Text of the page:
medicaid n.
Skip this Video
Loading SlideShow in 5 Seconds..
Medicaid PowerPoint Presentation
Download Presentation

Loading in 2 Seconds...

play fullscreen
1 / 36
Download Presentation

Medicaid - PowerPoint PPT Presentation

Download Presentation


- - - - - - - - - - - - - - - - - - - - - - - - - - - E N D - - - - - - - - - - - - - - - - - - - - - - - - - - -
Presentation Transcript

  1. Medicaid Professor Vivian Ho Health Economics Fall 2009

  2. Topics • Coverage and Financing • Current Challenges • Restraining costs • Improving health

  3. 1972 17,606 1975 22,007 1985 21,814 1988 22,907 1989 23,511 1990 25,255 1995 36,282 1998 40,096 2001 45,766 2005 57,300 $ 6,300 12,242 37,508 48,710 54,500 64,859 120,141 142,318 186,905 298,200 Medicaid Trends # of Recipients (m) Total Cost ($m) Year

  4. % of % of Average recipients payments payment Kids(<21) 47.2% 17.1% $1,729 Adults 21.7% 11.8% $2,585 Age 65+ 7.6% 23.0% $14,402 Perm 14.2% 43.4% $14,536 Disability Medicaid Recipients, 2005 (2008 Edition)

  5. Medicaid Financing • Joint financing by federal and state governments • States w/ lowest per capita income receive larger federal subsidies • CA, NY receive about 50% federal funding • MS, WV receive 76% and 72.99% federal funding respectively

  6. Minimum requirements for federal matching funds: • Must cover Temporary Assistance for Needy Families (TANF) and Supplemental Security Income (SSI) beneficiaries • Must provide inpatient and outpatient hospital services, and physician services

  7. State Variations • States have wide latitude in setting eligibility and medical benefits • Access and costs vary by state • Mean Medicaid fee for an office visit, new patient, 30 minutes in 2003: $54.87 (Zuckerman et al 2004) • $31.46 for established patient, 15 minutes • But wide variation across states (see Exhibit 2) • Fees well below Medicare fees in many states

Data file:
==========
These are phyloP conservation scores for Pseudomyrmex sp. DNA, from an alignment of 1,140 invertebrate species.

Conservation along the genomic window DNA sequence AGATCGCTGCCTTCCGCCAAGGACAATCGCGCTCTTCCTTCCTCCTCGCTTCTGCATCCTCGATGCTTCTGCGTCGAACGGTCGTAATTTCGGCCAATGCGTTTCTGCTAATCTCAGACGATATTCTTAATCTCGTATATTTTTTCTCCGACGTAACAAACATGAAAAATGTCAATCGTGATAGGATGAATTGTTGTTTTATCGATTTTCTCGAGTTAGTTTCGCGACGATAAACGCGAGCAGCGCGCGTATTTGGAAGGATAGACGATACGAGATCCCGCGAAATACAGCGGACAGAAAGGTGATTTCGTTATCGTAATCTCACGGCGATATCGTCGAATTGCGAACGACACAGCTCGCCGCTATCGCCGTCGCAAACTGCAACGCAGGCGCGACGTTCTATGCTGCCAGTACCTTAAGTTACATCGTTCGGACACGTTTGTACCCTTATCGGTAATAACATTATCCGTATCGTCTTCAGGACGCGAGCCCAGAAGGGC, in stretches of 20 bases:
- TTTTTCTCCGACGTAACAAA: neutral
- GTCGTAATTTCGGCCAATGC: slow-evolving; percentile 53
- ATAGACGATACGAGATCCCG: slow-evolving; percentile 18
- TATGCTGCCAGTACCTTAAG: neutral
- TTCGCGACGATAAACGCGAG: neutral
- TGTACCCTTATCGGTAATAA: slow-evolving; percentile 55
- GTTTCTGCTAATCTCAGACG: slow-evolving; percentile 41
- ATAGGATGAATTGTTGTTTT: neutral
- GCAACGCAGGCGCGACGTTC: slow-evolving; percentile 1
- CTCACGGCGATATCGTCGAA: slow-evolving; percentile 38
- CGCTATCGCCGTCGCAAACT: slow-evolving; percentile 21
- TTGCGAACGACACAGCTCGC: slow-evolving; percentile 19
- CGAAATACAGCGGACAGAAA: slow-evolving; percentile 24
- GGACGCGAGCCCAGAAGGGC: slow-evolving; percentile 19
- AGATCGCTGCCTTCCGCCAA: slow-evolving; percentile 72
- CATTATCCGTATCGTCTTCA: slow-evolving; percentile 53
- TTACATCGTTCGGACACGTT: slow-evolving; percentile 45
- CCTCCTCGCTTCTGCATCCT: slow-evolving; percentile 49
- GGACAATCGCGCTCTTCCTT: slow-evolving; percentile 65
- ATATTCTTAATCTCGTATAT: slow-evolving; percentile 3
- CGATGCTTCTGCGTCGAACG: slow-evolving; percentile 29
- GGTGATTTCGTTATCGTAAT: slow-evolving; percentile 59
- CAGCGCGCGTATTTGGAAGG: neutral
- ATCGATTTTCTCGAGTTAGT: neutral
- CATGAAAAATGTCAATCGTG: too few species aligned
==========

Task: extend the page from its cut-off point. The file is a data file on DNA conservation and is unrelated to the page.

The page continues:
8. State Variations • Do differences in the Medicaid program across states make a difference? • See Zuckerman et al, Table 4

  9. SCHIP • State Children’s Health Insurance Program • Part of 1997 BBA • Gave federal funding to states to reduce # of uninsured children • States have considerable latitude in programs • Expand Medicaid • Develop separate children’s health insurance program • Both • SCHIP enrollment >7m in 2007. • Income eligibility levels vary from 300% of federal poverty level in Connecticut, to 133% in Wyoming

  10. Medicaid & the Nursing Home Market • Individuals who meet certain low-income and disability requirements qualify for nursing home care covered by Medicaid • Medicaid reimburses nursing homes on a fixed price basis (e.g. price per day)

  11. Medicaid & the Nursing Home Market • How can the Medicaid program set prices in order to insure adequate access, but also restrain costs? • Keep in mind that nursing homes can choose to serve private pay or Medicaid patients

  12. Medicaid & the Nursing Home Market • We assume that most nursing homes have a local monopoly • i.e. Most nursing homes face a downward sloping demand curve • A nursing home with monopoly power which serves only private-pay patients will set price where MR=MC

  13. Medicaid & Nursing Homes $ MC P0 ATC Demand MR Q0 NH patient days

  14. Medicaid & the Nursing Home Market • Now, assume instead that there are no private patients, and the gov’t must set a reimbursement level for care provided to Medicaid patients • If the gov’t wants care provided at the lowest possible cost per day, it will choose a price equal to the minimum of the average total cost curve

  15. Medicaid & Nursing Homes $ MC ATC MRM PM Demand MR Q3 NH patient days

  16. Medicaid & the Nursing Home Market • Now, consider the graph when a nursing home can serve private pay patients and/or Medicaid patients • The demand curve for private pay patients indicates that some are willing to pay more than PM for nursing home care

  17. Medicaid & Nursing Homes The nursing home will now view its MR curve as the line ABMRM $ MC A ATC MRM PM B Demand MR Q3 NH patient days

  18. Medicaid & the Nursing Home Market • For all private pay patients “up to” point B on the MR curve, the nursing home knows that its MR will be greater than the Medicaid reimbursement rate • Thus, for private pay patients, the nursing home no longer prices at MR=MC. Instead, it serves the number of private pay patients “at” point B